The Partridge

I have heard told moreover
about a certain bird

… fair,

that word which the Prince of Glory spoke:

“In any season, so you all turn towards me
in troth within your minds,
and you all yield to dark hellish crimes,
so I always turn back to you at once
with peaceful love, through a mild spirit.
You all are reckoned and counted
among the brightly glory-blessed afterwards,
blazing brethren in the place of children.”

Let us be soothing to God more eagerly,
despising foul deeds, laboring towards peace,
the multitude to the Lord, as long as day may shine for us,
so that the most noble of dwellings
be allowed to abide in the brightness of glory.


 [Muir gives the final lines of ASPR’s “The Partridge” as “Homiletic Fragment III” — there is a folio missing between the first two lines in the ASPR “Partridge” and the rest. I just kept them here.]



It will be well for that earl who keeps inside himself,
the right-thinking man, a roomy heart —
so that the most of honorable intentions
will be the greatest glory for the world
and for our Lord. Even so this man extinguishes
the flame with the welling waters,
so that he cannot for long be injured
in the cities with the burning brightness
so he with almsdeeds shoves away entirely
the wounds of sinfulness, healing the soul.




“Say to me what was the entirety of the soldiers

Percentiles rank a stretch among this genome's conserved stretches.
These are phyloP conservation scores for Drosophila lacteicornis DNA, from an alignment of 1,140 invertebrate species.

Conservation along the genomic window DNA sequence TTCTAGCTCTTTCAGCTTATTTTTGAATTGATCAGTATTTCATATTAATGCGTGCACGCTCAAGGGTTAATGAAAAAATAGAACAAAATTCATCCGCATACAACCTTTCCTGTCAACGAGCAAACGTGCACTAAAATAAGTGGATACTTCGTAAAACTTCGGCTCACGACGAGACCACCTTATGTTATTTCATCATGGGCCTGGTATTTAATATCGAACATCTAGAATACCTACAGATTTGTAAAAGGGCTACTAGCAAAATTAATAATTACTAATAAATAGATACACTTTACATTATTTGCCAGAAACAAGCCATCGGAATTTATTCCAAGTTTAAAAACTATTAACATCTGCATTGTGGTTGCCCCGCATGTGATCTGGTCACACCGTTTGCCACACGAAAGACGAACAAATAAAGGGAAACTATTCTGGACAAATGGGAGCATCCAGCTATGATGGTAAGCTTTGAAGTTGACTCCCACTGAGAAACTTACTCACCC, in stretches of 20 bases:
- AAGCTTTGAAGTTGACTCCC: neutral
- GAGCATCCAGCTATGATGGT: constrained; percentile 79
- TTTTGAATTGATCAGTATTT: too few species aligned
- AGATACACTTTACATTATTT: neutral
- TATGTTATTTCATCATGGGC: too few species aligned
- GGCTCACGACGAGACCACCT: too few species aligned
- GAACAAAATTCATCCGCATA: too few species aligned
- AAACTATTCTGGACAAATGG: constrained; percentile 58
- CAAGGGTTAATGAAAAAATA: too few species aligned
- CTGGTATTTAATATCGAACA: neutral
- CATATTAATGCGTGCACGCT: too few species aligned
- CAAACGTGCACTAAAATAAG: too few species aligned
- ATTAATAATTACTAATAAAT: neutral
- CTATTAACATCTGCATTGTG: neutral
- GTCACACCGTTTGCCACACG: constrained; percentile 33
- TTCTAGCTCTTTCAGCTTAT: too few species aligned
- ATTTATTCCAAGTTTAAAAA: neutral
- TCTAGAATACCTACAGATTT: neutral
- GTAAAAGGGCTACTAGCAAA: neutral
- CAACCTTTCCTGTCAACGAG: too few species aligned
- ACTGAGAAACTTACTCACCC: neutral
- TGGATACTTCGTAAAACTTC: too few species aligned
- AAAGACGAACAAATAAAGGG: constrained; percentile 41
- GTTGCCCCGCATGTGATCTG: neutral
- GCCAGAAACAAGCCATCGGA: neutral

in Pharaoh’s army, which they began to follow
the folk of God through their enmity…”

“I know it not in any way, except I believe thus,
that there were six hundred chariots,
counted by number, each bearing armor-havers—

that were all seized by the waves,
the wrathful event in this worldly realm.”



The Lord’s Prayer I (The Exeter Book)

Holy Father, you who abide in the heavens,
worthied in the joys of glory. May your name be hallowed
by your works among the children of humanity—
You are the savior of men. Your wide kingdom comes,
your will be counsel-fast, reared under the roof of the sky,
as it also is upon the spacious earth.
Give us today profits bound in judgment,
our own loaves, Helper of Men,
everlasting, truth-fast Measurer.
Nor let us be vexed by temptation too greatly,
yet give us our liberty, Sovereign of Peoples,
from every sort of evil, to the very width of life.



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